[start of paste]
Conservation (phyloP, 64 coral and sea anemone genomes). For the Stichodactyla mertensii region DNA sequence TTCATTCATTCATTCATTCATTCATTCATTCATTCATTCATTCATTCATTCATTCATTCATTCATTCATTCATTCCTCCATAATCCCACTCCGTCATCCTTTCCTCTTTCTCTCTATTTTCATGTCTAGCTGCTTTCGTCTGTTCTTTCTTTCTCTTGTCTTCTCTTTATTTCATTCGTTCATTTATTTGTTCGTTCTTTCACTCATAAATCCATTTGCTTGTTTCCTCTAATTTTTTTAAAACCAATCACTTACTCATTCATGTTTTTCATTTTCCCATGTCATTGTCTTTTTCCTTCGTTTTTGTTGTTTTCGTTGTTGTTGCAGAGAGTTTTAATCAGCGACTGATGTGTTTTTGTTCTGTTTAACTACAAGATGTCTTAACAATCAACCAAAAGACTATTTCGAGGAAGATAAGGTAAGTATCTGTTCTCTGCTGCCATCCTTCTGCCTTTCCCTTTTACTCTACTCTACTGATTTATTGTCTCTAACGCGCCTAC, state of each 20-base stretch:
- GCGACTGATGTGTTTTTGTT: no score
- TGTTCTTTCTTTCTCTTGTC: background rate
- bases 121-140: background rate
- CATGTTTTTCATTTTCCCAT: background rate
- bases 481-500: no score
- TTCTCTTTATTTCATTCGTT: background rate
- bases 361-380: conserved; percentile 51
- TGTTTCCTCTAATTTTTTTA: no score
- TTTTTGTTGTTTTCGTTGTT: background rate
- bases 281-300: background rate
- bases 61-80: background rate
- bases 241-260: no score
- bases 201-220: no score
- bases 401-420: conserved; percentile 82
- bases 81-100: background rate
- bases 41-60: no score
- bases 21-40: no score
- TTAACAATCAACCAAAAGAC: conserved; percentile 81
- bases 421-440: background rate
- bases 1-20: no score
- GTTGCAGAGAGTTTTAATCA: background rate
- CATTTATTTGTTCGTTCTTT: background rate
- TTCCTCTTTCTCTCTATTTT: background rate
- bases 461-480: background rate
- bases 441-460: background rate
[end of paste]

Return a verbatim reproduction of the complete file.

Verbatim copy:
Conservation (phyloP, 64 coral and sea anemone genomes). For the Stichodactyla mertensii region DNA sequence TTCATTCATTCATTCATTCATTCATTCATTCATTCATTCATTCATTCATTCATTCATTCATTCATTCATTCATTCCTCCATAATCCCACTCCGTCATCCTTTCCTCTTTCTCTCTATTTTCATGTCTAGCTGCTTTCGTCTGTTCTTTCTTTCTCTTGTCTTCTCTTTATTTCATTCGTTCATTTATTTGTTCGTTCTTTCACTCATAAATCCATTTGCTTGTTTCCTCTAATTTTTTTAAAACCAATCACTTACTCATTCATGTTTTTCATTTTCCCATGTCATTGTCTTTTTCCTTCGTTTTTGTTGTTTTCGTTGTTGTTGCAGAGAGTTTTAATCAGCGACTGATGTGTTTTTGTTCTGTTTAACTACAAGATGTCTTAACAATCAACCAAAAGACTATTTCGAGGAAGATAAGGTAAGTATCTGTTCTCTGCTGCCATCCTTCTGCCTTTCCCTTTTACTCTACTCTACTGATTTATTGTCTCTAACGCGCCTAC, state of each 20-base stretch:
- GCGACTGATGTGTTTTTGTT: no score
- TGTTCTTTCTTTCTCTTGTC: background rate
- bases 121-140: background rate
- CATGTTTTTCATTTTCCCAT: background rate
- bases 481-500: no score
- TTCTCTTTATTTCATTCGTT: background rate
- bases 361-380: conserved; percentile 51
- TGTTTCCTCTAATTTTTTTA: no score
- TTTTTGTTGTTTTCGTTGTT: background rate
- bases 281-300: background rate
- bases 61-80: background rate
- bases 241-260: no score
- bases 201-220: no score
- bases 401-420: conserved; percentile 82
- bases 81-100: background rate
- bases 41-60: no score
- bases 21-40: no score
- TTAACAATCAACCAAAAGAC: conserved; percentile 81
- bases 421-440: background rate
- bases 1-20: no score
- GTTGCAGAGAGTTTTAATCA: background rate
- CATTTATTTGTTCGTTCTTT: background rate
- TTCCTCTTTCTCTCTATTTT: background rate
- bases 461-480: background rate
- bases 441-460: background rate